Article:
Based in the coastal town of Byron Bay, Australia, Byron Bay Web Hosting takes pride in offering 300% green web hosting packages to local clients. In practice, this means that it purchases wind energy credits worth three times the amount of energy it uses.
In addition to its eco-friendly hosting plans, Byron Bay also offers domain services, website design/development, search engine marketing (SEM) and search engine optimization (SEO), Google AdWords management, and SiteLock security packages.
Byron Bay’s website is in English.
Features and Ease of Use
Byron Bay Web Hosting offers four hosting plans: Lite, Business, Big Business, and Master Plan. It’s somewhat unusual in charging a setup fee, which most providers don’t charge these days.
All green hosting plans use the cPanel control panel, and they vary in terms of web space (800 – 1800 MB), data transfer (7 – 51 GB), email accounts (5 – 70), and databases (1 – unlimited).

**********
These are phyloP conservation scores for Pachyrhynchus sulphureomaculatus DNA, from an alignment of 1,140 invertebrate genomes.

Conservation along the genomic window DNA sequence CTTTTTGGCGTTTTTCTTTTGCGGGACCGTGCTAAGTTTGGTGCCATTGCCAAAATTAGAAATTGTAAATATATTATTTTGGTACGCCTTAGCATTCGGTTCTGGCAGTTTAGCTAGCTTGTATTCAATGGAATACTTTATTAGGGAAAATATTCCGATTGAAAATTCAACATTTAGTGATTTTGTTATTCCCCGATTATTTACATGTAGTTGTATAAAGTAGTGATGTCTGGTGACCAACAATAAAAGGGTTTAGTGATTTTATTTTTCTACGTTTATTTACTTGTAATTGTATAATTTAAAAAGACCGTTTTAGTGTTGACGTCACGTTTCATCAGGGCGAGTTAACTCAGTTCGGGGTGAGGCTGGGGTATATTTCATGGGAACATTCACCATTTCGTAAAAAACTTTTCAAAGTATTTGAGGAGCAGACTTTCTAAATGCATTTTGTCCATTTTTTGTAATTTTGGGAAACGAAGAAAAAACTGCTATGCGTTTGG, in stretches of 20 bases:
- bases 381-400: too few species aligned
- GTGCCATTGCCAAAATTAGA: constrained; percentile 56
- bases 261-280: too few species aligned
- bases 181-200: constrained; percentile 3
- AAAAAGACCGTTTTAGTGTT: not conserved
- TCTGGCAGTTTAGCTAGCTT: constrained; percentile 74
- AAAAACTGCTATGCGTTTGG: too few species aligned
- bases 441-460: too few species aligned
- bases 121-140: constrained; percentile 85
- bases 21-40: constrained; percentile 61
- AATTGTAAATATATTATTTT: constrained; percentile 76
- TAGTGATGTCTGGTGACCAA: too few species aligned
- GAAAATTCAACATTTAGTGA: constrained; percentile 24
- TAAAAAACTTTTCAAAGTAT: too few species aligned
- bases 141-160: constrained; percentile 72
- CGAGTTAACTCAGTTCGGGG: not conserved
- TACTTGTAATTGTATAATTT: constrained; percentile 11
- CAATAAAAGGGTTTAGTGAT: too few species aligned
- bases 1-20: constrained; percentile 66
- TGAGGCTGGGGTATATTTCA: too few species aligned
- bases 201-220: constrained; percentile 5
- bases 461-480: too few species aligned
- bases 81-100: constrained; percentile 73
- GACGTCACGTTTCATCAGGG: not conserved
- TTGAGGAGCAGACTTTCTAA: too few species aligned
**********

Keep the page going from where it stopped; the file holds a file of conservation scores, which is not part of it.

Some of the common features of the hosting plans are:
- 99.9% guaranteed uptime
- FTP accounts
- SSH (shell) access
- Web-based file manager
- Custom Cron jobs
- SpamAssassin protection
The plans also feature the Linux operating system, MySQL databases, dual quad-core servers, 24/7 monitoring, and nightly backups. You even get free website scripts for WordPress, Joomla, Drupal, phpBB, and many more applications. Plus Python and Perl 5 support.
Pricing and Support
Saving the planet doesn’t come cheap, so you might not be surprised to learn that Byron Bay Web Hosting’s green hosting plans cost more than double the industry average. And you also pay a setup fee. For some of you, it will be a small price to pay for the good that you will do.
You can pay for plans in Australian dollars on a monthly, quarterly, biannual, annual, or biennial basis, with small savings for more significant commitments. The 30-day money-back guarantee might make you feel better about making a big commitment. Pay via PayPal, with a credit/debit card, or using a money order.
You can reach Byron Bay’s support staff by phone, email, or support ticket, with the company preferring you to use its ticket system to resolve your technical issues. I prefer live chat, but I duly submitted my test ticket… and received no response.
For self-support, this provider publishes a blog that hasn’t been updated since early 2016 and a knowledge base link that leads to a “page not found.”